President Trump met with top Republican lawmakers on Tuesday, and suggested adding solar panels to the wall with Mexico. The idea is that the electricity generated could be sold to pay for construction and maintenance of the wall, which has yet to receive funding.
Experts differ if the project would make economic sense, with one projecting the solar panels could generate enough electricity to pay off the wall in 20 years, while most experts have predicted that the added costs would never be paid off. The demand for electricity on the US side of the border is fairly low, so sales to Mexico where there is greater demand makes the most sense. Is this the way that Mexico could actually pay for the wall?
Another issue is that the solar panels would almost certainly be made outside of the United States in either China or Taiwan. With Trump withdrawing from the Paris Accord, China reaffirmed its place as the global leader when it comes to renewable energy, and especially solar. Having already built massive solar farms in the Gobi desert, China is the natural choice when it comes to expertise in solar power generation in projects of this size.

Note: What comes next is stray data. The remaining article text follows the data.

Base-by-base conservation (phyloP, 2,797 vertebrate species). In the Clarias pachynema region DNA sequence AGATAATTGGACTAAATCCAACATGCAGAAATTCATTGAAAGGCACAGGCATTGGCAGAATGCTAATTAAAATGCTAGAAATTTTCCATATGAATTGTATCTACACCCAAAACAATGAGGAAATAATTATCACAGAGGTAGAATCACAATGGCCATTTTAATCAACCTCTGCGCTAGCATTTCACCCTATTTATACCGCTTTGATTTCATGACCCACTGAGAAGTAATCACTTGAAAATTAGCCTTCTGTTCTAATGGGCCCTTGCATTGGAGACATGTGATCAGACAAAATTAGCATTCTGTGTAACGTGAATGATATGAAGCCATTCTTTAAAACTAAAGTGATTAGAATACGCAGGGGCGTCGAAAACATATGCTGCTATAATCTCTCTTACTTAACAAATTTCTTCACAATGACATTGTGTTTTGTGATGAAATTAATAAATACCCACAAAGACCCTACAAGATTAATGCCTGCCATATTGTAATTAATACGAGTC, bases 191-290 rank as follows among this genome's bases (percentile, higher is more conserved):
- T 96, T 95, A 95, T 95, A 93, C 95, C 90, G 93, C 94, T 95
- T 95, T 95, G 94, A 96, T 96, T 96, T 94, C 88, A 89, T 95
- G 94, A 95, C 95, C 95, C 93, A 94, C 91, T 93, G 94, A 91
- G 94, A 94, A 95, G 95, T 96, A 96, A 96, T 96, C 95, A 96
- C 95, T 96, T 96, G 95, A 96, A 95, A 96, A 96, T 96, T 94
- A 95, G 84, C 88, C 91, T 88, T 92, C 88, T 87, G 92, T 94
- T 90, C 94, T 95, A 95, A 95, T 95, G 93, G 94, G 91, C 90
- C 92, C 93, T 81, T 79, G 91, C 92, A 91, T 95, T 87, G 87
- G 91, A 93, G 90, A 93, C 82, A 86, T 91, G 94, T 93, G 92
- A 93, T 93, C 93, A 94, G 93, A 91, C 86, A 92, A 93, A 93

The fact that Trump may try to incorporate renewable energy in his plan to build a border wall is an ironic twist to his commitment to coal, and his past bashing of solar and wind projects.
How many more billions of dollars will @BarackObama continue to waste in these solar companies?
— Donald J. Trump (@realDonaldTrump) September 30, 2011
In three years people won’t be building wind turbines anymore – they are obsolete & totally destroy the environment in which they sit.
— Donald J. Trump (@realDonaldTrump) April 23, 2013